'I had a baby with my sister's ovary'
By Stephanie Yarber for CNN
Melanie Morgan, right, donated an ovary to her twin, Stephanie Yarber.
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(CNN) -- Stephanie Yarber, from Alabama, became infertile in her teens. She gave birth to her first baby, Anna Grace, five months ago, after receiving healthy ovary tissue from her identical twin sister, Melanie Morgan. Here is her story:
I was diagnosed with premature ovarian failure when I was 14. My periods had become irregular and by the time I was 16 I was taking hormone replacement therapy. If I forgot to take my medicine I would have all the symptoms of menopause, including hot flushes.
My doctors told me at the time that the only way I was ever likely to have kids would be using donor eggs. Like most 14-year-old girls, I wasn't really thinking about having a family at that age.
I knew I wanted to be a mommy eventually but it wasn't until I met my husband, Kevin, when I was 16 that it started to bother me. When I was first told I wouldn't be able to have kids, my twin sister, Melanie, had said at the time, "Don't worry, you can have some of my eggs." I didn't ever have to approach her about the idea -- there was never any question that she would do this for me.
In May 2003, I had my first In Vitro procedure with eggs donated by Melanie, but it failed. I had another procedure in August 2003, this time with frozen embryos that doctors had taken earlier, but the success rate is much lower with frozen embryos and that didn't work either.
Then I started playing around on the Internet and began looking at medicines and treatments for premature ovarian failure. I came across a case in China where a woman had donated one of her ovaries to her twin sister, who went on to successfully have her own children. I thought maybe I would be able to do it using Melanie's ovary -- crucially using ovarian tissue that contained her eggs. My sister has three of her own daughters, aged seven, five and three.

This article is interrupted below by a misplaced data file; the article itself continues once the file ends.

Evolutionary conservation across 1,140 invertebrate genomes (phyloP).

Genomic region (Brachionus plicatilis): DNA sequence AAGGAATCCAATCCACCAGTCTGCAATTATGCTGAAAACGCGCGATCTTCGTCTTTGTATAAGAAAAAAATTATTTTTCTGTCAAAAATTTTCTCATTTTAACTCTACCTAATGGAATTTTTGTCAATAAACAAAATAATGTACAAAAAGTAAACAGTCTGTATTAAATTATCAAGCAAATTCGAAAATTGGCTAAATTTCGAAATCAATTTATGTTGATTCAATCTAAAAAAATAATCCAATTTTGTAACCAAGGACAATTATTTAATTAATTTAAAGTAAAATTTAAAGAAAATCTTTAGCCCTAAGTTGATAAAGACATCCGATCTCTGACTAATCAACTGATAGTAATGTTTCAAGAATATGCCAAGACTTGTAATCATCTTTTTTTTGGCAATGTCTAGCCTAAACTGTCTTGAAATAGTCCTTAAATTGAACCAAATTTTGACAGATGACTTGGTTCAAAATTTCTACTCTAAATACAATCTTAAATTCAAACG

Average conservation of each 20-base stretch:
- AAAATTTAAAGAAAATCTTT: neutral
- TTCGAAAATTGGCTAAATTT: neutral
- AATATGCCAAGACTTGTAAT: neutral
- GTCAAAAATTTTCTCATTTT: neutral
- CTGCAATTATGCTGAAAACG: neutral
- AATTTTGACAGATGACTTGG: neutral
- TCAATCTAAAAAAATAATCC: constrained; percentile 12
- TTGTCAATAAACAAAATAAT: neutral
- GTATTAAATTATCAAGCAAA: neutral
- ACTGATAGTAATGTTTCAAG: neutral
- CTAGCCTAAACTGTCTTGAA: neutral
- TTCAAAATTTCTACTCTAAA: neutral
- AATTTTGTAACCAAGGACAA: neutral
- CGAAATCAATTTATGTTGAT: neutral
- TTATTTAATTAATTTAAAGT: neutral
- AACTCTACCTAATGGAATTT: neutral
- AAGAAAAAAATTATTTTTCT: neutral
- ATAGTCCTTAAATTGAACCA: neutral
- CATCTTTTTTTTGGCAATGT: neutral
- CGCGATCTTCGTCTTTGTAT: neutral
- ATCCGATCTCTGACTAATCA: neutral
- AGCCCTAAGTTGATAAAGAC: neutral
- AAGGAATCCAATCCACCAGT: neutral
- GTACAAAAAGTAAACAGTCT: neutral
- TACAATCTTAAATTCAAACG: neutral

I did some more research and came across Dr. Sherman Silber in Missouri who had performed a similar operation on a man in 1979. That man went on to have four children. So in December 2003, I made contact with Dr Silber and told him about my situation. We spent months emailing and talking on the phone and finally in April 2004 he did the procedure. He had never done an operation like it.
For Melanie, it meant having laparoscopic surgery to remove one of her ovaries. For me, it involved a four-hour operation at St Luke's Hospital in St Louis. They grafted a third of the tissue on each side and kept a third for research. I didn't have any of my own eggs left so they were effectively putting ovarian tissue in me, which contained Melanie's eggs. Because we are identical twins, we have the same DNA and there was minimal chance my body would reject the new tissue.
After that, I had to have my hormone levels checked every month, then my periods started again -- by September I was pregnant. Anna Grace is now five months old. Some days I think I take it for granted. But to look at her, I just cannot imagine life without her. I just look at her and think, she's mine, she's not anyone else's. She's mine.
With the extra tissue they saved, they are researching what causes women to go through menopause early. It's amazing to think that I might be able to help them figure the puzzle out. It's also amazing to think that what's in the medical text books might one day be proven inaccurate by developments in science. We just don't know what's around the corner.
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